To James Crichton-Browne 7 April 1
My dear Sir
Many thanks for your two last communications.2 The case of the pregnant woman is truly wonderful, and I am particularly glad to have read it, as it seems conclusive; but I doubt whether it will do to give it in any work not strictly medical. Perhaps I may manage to give it wrapped up, or anyhow allude to it.3 Dr. Baird the Hypnotist, gives somewhat analogous cases, but I did not dare to trust him.4 I have got some other references to Sir H. Holland and Dr. Laycock’s works, and I shall now read them in a more believing spirit.5 Very many thanks about the idiots and Blushing.6 I rather expected the answer would be as you give it. Dr. Burgess makes the same remark, but in so loose a manner that I am not at all sure that he ever really attended to the point,—only guessed how it would be.7 I find that Vogt’s microcephalous idiot was not utterly degraded, as his eyes brightened when pleased or amused: the blush was real, as it was caused by an examination of his naked body, and he tried to turn on one side.8 I have received the Photographs and am greatly obliged for all your never-ceasing kindness.9 They are not expressive enough for my purpose. I am, however, now rich in photographs, for I have found a photographer in London. Rejlander, who for years has had a passion for photographing all sorts of chance expressions exhibited on various occasions, especially by children, and taken instantaneously.10 One of the insane woman with bristling hair has been copied by photography on wood, and a most skilful man is now cutting it on wood and is convinced that he will succeed.11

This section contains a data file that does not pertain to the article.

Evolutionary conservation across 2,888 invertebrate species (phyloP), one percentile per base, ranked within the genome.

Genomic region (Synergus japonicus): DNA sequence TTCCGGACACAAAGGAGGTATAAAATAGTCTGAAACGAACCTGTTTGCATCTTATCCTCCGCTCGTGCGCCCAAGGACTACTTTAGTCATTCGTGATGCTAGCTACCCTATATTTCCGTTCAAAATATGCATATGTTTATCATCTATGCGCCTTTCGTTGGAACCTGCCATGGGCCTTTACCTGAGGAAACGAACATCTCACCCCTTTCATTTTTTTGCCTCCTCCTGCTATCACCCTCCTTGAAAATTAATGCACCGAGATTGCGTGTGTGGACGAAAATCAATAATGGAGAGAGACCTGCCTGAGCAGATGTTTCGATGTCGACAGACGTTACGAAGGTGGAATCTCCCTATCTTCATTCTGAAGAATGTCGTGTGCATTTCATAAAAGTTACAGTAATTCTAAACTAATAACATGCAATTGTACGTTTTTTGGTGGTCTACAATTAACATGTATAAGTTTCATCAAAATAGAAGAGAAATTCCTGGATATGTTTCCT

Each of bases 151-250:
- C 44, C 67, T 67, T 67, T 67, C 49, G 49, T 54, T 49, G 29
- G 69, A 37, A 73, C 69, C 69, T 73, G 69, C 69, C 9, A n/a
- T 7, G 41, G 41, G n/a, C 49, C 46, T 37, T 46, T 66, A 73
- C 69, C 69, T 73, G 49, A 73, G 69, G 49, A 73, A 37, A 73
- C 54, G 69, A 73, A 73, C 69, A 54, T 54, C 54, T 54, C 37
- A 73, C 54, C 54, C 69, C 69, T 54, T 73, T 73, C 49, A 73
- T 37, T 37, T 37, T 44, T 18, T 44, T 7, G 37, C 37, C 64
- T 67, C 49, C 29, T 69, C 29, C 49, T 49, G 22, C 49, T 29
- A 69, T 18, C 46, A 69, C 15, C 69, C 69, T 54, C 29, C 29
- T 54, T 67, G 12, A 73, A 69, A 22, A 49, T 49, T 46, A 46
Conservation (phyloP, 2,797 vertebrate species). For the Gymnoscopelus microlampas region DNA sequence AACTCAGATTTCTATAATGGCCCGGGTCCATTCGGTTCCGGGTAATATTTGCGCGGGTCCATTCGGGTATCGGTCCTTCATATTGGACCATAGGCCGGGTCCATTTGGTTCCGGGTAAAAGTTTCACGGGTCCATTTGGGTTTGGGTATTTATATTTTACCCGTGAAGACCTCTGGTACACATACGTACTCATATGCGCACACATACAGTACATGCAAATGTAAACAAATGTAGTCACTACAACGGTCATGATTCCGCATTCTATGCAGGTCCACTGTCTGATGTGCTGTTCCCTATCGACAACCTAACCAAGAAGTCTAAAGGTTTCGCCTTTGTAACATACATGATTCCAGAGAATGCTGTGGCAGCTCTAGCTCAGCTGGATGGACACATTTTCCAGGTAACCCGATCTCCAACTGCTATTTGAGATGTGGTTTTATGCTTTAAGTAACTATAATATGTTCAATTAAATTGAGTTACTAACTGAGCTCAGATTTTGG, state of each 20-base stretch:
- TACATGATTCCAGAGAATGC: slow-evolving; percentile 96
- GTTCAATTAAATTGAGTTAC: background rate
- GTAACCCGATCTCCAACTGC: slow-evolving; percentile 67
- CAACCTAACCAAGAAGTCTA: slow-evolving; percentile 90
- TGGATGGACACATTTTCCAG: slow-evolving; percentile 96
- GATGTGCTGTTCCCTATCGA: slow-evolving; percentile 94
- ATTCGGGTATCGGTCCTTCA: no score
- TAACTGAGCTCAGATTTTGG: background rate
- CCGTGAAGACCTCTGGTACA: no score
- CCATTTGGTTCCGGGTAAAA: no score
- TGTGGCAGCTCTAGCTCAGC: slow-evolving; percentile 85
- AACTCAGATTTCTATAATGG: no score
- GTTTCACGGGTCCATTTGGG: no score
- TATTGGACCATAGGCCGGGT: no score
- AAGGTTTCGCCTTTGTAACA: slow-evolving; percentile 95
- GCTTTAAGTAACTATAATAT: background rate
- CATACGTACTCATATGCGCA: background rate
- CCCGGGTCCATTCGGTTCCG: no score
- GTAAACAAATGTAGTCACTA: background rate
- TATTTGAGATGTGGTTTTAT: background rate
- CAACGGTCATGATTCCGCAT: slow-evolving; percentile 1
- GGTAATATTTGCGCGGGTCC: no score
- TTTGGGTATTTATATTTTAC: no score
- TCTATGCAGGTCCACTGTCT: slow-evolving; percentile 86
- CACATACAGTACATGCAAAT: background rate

Yours most truly | Ch. Darwin.
I hope your health is not worse.12
P.S. A long time ago I asked Prof. Donders of Utrecht (who most kindly aids me in all sorts of ways) about the iris, and a few days ago I received an answer, and a present of a huge book, published by the Sydenham Soc., from which I infer that the contraction and dilation of pupil is a very complex affair depending on many conditions—movements of the eyes, etc. I suspect it will be safest for me just to say what others have said, and then add a caution. Perhaps, however, I may hereafter hear something definite from you, and I shall be able to judge better when I have read parts of Donder’s work.13
Thanks for information about blushing of idiots.
Case of pregnant woman "truly wonderful".
Thanks for photographs.
Has found London photographer, O. G. Rejlander, with passion for photographing expression.
Received information about iris of eye from F. C. Donders; shows contraction and dilation of pupil is very complex.
Please cite as
Darwin Correspondence Project, “Letter no. 7666,” accessed on 28 October 2016, http://www.darwinproject.ac.uk/DCP-LETT-7666